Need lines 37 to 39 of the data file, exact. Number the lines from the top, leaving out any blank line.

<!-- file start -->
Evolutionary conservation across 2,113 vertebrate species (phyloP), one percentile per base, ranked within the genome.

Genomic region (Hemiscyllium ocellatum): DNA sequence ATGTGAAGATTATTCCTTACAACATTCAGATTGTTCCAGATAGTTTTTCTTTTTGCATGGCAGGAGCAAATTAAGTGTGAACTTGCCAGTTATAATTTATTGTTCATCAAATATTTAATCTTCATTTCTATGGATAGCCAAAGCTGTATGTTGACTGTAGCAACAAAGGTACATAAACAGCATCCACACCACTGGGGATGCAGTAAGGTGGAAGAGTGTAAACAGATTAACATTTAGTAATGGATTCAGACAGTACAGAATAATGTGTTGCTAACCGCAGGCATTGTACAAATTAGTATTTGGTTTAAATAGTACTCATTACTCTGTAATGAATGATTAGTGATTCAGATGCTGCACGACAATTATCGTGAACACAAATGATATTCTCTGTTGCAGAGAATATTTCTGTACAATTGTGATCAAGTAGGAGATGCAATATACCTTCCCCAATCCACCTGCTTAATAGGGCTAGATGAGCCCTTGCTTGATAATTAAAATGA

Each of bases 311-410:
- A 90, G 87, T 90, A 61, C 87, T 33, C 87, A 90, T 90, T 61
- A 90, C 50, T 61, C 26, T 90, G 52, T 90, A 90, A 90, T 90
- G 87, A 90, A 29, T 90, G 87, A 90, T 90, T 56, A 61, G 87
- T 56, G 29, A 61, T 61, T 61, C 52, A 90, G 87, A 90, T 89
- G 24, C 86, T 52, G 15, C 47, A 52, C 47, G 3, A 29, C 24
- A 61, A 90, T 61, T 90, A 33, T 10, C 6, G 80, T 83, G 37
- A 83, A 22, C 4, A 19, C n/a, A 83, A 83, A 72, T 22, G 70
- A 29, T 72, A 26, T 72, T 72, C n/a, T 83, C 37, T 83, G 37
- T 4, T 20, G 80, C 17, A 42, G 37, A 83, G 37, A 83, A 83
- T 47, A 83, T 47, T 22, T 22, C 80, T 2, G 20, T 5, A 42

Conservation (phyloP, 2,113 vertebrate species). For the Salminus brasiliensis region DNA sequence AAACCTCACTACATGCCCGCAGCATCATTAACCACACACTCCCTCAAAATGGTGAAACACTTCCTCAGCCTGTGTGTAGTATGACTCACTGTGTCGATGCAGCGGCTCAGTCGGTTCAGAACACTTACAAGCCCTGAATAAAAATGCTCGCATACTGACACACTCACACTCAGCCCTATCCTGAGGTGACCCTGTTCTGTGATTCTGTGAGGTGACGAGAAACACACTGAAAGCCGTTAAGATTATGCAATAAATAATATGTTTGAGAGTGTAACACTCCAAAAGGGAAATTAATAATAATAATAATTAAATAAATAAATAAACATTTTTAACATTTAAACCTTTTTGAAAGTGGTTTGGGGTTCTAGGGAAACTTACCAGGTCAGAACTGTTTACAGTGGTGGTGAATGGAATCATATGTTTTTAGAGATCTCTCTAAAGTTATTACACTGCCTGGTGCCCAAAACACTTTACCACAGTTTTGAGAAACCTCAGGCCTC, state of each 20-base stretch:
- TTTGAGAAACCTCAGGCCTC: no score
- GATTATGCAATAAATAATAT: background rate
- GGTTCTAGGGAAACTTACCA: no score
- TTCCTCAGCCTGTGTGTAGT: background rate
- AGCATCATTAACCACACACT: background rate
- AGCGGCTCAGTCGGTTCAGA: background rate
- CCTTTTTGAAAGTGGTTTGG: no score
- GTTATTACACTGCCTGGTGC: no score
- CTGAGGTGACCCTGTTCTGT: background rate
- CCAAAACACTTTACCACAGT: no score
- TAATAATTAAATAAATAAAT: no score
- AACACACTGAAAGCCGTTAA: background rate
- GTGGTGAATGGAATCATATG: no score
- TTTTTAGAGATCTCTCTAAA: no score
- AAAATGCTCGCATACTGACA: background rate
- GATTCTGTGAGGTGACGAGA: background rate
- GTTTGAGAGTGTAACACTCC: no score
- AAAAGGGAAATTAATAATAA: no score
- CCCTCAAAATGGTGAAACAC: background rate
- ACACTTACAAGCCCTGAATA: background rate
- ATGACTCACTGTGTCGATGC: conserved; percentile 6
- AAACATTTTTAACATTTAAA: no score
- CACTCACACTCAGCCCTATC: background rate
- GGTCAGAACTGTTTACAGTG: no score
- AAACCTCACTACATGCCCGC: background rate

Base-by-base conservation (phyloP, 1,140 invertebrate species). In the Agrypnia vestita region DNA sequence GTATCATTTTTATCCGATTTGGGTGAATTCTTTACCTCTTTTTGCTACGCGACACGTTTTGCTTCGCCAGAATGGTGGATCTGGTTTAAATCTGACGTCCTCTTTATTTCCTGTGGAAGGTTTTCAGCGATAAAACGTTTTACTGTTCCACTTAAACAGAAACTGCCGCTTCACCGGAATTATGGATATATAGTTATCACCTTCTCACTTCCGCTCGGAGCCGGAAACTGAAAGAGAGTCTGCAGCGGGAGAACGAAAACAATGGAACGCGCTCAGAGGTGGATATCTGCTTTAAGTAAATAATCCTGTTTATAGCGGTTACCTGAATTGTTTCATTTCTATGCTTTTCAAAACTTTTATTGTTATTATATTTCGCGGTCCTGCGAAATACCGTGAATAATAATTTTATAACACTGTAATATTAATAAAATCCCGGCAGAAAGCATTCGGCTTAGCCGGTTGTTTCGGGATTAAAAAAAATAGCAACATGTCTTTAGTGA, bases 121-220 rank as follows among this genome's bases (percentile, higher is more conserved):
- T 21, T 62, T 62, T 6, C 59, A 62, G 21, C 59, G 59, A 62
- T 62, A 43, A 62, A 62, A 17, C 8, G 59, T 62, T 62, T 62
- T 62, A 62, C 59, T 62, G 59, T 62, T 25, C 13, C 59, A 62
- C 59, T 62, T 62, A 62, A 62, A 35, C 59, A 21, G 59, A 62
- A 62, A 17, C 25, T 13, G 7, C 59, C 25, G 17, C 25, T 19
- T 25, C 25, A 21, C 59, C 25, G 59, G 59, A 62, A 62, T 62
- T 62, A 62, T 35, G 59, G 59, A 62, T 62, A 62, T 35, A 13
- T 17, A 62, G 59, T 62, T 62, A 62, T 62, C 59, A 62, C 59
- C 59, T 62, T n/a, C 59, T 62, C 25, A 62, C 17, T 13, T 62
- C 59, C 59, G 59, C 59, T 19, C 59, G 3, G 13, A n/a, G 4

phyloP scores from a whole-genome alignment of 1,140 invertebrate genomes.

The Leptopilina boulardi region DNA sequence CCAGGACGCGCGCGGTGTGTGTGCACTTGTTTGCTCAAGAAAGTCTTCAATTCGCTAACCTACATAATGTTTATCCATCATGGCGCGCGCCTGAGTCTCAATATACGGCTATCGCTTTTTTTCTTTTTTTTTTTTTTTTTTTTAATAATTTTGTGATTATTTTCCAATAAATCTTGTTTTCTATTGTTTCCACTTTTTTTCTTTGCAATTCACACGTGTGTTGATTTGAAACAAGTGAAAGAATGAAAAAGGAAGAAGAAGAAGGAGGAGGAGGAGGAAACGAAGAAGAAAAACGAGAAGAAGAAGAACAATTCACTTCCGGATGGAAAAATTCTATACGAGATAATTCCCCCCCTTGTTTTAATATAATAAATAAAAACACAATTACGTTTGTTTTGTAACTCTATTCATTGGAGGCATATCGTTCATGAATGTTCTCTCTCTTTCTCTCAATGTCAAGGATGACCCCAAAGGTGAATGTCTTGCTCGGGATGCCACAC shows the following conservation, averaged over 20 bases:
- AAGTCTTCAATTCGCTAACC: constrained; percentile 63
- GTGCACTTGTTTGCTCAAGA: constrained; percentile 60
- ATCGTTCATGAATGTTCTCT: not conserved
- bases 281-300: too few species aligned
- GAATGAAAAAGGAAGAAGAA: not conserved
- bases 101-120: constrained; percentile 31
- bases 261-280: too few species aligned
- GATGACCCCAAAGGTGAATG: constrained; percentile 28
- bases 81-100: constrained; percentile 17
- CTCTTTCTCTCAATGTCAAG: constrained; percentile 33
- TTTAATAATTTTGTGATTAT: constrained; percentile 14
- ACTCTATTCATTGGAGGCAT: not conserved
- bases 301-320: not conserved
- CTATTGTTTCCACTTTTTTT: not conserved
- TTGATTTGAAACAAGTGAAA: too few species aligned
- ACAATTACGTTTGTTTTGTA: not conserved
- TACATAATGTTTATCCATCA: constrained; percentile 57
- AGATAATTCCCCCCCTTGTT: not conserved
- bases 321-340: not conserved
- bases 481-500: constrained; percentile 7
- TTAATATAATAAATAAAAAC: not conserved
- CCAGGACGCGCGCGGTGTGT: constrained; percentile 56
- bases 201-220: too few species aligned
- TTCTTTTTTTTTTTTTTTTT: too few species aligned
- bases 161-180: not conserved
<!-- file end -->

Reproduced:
- CACTCACACTCAGCCCTATC: background rate
- GGTCAGAACTGTTTACAGTG: no score
- AAACCTCACTACATGCCCGC: background rate